This subscription box brings you hard-to-find snacks from local Japanese makers — and its latest box is the perfect Valentine's gift
Sakuraco’s ‘Valentine's Bliss’ box includes teas, cakes, seasonal treats, and home goods in a pretty package.
If you put aside the cliché expectations and celebrate the way you want, Valentine’s Day can actually be one of the most fun holidays. That being said, taste-wise, a lot of the V-day celebratory goods are often pretty mediocre. But if you’re looking for treats that won’t disappoint, there’s Sakuraco, a monthly snack subscription service that delivers an elegant box of authentic Japanese snacks to your door. The brand just unveiled its “Valentine’s Bliss” box, and you can get $5 off your first Sakuraco order when you use code VDAY.
What are Sakuraco boxes?
- Curated snack boxes from a small Tokyo-based company
- Features a different theme each month
- Boxes include a mix of authentic Japanese teas, cakes, traditional sweets (like mochi, manju, and yokan), seasonal treats (like sakura and momiji), home goods, and more.
- Items are sourced from local Japanese makers
- Available as a single box, as well as 3-, 6-, or 12-month subscriptions
Sakuraco’s snack boxes contain a thoughtfully curated arrangement of 20 treats that support local Japanese snack makers in the process. Each month’s box has a different theme and snack collection. A box might include dorayaki, a confectionary pancake filled with sweet azuki bean paste, or senbei, a type of savory rice cracker. You’ll also get Japanese teas, like sakura tea or hojicha green tea, as well as home goods like yunomi cups or furoshiki, a festive gift-wrapping fabric. To top it off, each box includes a booklet featuring details about the items in your box (including potential allergens) and more insight into Japanese culture.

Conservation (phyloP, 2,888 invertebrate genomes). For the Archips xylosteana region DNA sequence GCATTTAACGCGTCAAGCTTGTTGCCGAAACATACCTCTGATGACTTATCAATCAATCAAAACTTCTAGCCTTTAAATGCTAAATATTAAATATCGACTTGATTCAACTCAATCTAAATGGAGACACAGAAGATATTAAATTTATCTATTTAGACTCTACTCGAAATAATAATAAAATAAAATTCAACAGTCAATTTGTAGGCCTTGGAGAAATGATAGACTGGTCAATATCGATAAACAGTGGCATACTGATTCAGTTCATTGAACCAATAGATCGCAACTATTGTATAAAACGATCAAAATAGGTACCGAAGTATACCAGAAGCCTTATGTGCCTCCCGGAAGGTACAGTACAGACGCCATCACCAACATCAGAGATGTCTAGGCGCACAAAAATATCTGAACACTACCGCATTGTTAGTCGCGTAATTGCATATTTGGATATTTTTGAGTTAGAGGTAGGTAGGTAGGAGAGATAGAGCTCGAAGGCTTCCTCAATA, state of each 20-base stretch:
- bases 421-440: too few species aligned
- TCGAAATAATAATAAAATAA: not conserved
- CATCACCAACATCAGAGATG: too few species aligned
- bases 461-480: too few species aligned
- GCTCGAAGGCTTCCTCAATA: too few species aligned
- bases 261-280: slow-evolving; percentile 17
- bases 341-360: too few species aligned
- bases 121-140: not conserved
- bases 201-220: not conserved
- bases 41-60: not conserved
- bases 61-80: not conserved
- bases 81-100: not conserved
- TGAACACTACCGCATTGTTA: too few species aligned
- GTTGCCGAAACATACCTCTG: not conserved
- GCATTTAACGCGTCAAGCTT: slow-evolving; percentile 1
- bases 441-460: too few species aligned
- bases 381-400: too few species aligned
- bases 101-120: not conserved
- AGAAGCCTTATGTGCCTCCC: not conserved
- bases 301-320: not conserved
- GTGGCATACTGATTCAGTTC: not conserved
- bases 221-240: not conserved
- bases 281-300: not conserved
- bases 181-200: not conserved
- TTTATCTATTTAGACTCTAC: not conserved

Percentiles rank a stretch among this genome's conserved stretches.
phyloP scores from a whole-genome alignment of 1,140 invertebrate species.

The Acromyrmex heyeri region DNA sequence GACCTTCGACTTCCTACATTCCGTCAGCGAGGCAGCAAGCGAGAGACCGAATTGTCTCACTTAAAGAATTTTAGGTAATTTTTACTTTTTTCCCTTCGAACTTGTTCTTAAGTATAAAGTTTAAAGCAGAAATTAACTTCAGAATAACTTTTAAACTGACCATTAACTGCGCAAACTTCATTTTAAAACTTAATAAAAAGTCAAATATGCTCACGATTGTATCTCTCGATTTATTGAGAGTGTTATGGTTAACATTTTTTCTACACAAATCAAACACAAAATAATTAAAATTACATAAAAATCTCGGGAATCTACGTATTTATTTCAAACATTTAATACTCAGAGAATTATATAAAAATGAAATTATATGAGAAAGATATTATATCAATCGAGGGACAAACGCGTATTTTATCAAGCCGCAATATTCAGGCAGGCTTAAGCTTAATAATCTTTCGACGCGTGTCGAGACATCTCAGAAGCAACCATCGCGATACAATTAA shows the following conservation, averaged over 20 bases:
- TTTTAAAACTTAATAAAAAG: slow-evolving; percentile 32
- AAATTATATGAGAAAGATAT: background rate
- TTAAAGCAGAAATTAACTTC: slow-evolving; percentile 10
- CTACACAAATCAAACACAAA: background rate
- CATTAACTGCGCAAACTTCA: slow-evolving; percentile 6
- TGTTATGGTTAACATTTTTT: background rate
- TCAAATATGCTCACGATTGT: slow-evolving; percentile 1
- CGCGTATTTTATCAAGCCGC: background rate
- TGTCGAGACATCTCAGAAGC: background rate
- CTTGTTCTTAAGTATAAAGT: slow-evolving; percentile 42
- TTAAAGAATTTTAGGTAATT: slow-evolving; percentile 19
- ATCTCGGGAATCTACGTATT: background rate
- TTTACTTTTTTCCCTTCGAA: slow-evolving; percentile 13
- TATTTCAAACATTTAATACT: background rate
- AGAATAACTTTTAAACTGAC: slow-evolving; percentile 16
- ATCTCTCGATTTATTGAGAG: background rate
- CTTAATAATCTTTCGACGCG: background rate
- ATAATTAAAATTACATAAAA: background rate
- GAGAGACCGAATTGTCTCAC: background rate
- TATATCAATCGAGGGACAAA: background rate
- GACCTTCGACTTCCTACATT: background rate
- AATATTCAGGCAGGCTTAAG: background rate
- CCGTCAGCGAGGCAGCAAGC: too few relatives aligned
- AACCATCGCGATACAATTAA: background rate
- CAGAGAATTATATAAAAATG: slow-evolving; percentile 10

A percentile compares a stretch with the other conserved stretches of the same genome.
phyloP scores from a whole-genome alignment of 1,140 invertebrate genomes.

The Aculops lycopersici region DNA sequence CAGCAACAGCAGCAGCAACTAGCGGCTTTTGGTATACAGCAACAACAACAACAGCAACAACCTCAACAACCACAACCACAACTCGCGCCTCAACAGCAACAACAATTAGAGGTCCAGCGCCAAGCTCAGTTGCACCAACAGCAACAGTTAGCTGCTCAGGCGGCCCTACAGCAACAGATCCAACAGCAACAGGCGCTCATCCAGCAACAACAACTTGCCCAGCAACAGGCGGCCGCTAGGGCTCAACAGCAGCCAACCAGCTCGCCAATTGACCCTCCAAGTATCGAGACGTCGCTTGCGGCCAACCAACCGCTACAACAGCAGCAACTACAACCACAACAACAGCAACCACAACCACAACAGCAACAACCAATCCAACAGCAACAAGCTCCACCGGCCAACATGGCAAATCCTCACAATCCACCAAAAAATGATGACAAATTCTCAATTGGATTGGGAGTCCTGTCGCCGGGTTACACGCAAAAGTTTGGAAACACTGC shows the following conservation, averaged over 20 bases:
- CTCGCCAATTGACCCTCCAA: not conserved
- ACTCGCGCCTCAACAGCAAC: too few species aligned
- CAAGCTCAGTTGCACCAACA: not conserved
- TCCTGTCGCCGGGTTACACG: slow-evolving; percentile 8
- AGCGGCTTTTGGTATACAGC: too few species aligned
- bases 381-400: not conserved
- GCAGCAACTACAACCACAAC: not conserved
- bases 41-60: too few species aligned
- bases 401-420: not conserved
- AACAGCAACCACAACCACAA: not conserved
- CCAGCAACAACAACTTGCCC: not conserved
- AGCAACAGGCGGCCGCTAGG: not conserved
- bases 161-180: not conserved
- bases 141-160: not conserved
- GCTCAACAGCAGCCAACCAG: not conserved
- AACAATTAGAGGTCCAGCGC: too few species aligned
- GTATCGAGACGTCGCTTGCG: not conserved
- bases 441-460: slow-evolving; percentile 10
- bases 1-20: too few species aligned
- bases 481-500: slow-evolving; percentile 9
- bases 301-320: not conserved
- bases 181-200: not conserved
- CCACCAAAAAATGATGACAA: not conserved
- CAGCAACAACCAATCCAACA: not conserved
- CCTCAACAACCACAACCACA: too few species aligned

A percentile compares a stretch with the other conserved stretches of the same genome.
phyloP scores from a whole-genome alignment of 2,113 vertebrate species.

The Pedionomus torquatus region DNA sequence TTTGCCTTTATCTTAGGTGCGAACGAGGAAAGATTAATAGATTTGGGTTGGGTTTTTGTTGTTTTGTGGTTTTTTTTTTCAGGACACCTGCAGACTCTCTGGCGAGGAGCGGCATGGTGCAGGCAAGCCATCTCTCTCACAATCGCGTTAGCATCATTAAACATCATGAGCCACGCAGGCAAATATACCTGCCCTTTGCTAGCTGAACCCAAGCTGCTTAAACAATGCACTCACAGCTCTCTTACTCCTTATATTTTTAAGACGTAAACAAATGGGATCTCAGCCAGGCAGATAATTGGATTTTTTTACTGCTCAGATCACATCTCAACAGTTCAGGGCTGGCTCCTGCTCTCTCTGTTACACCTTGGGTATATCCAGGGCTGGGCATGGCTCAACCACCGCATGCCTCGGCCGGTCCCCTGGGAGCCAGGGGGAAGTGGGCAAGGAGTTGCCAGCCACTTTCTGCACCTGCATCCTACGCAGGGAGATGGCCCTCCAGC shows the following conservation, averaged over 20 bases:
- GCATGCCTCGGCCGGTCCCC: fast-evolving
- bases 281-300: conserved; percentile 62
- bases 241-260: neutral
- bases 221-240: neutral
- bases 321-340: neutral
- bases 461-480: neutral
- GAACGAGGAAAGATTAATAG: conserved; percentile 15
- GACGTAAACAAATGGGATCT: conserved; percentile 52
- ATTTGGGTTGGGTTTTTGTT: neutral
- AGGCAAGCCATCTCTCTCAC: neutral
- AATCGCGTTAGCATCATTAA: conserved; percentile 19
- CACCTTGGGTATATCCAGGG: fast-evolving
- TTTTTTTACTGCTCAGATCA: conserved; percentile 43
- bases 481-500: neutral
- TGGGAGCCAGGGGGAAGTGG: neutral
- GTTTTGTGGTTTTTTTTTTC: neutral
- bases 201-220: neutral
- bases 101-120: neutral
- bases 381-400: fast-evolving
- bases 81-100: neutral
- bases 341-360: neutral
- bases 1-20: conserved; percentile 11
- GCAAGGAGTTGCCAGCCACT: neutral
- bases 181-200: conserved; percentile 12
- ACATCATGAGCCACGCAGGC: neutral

If you’re interested in giving Sakuraco a try, you can choose the one-time option to get the next month’s box. There are also three-, six-, and 12-month options that you can order for yourself or gift to a friend — and, like with most subscription models, the boxes are discounted if you purchase more up front. Plus, you’ll receive that extra $5 off your first order when you use code VDAY between now and February 28.
What’s inside the Sakuraco Valentine’s Bliss box?
For its Valentine’s Day box, Sakuraco partnered with the Osaka Prefectural Government to curate an assortment from the region known for its convivial social life and top-notch food scene (which ranges from Michelin-starred restaurants to the neon-lit street food paradise of the Dotonbori district). February’s box is full of confectionary treats, like chocolate mochi, strawberry dorayaki, and sweet kinako dumplings.
If you don’t mind spoilers, you can preview all the items in Sakuraco’s Valentine’s Day-themed box. Whether you’re gifting it to a romantic interest, a friend, or yourself, this treat box is a delightful departure from the usual grocery store finds.
What are reviewers saying about Sakuraco boxes?
“I am not ashamed to say that this ENTIRE box was gone in the single day! And I’m the only one eating it lol! This was a wonderful combination of throwbacks from my childhood and new goodies that I will be tracking down. Yummy, yummy, YUMMY!” — Satomi H.
“I have subscribed to several Japan snack boxes and the variety and quality of this one is far superior at a similar price. I have received items in the December box that were totally new to me and very unique. The tea included was fantastic too!” — Bryan S.
“I ordered this box as a fun way for our family to explore a new culture and it did not disappoint. There were tons of items, tons of different flavors and textures, and we can't wait for the next one!” — Leah T.
“As a Japanese person living abroad, it can be hard to find more traditional, authentic Japanese snacks, but Sakurako really hit the nail on the head. Since New Years is the biggest holiday in Japan, I really felt like I got a taste of Japan during the New Years season. If you’d like to taste some of the flavors of Japan, I would recommend checking out Sakurako!” — Kyoko H.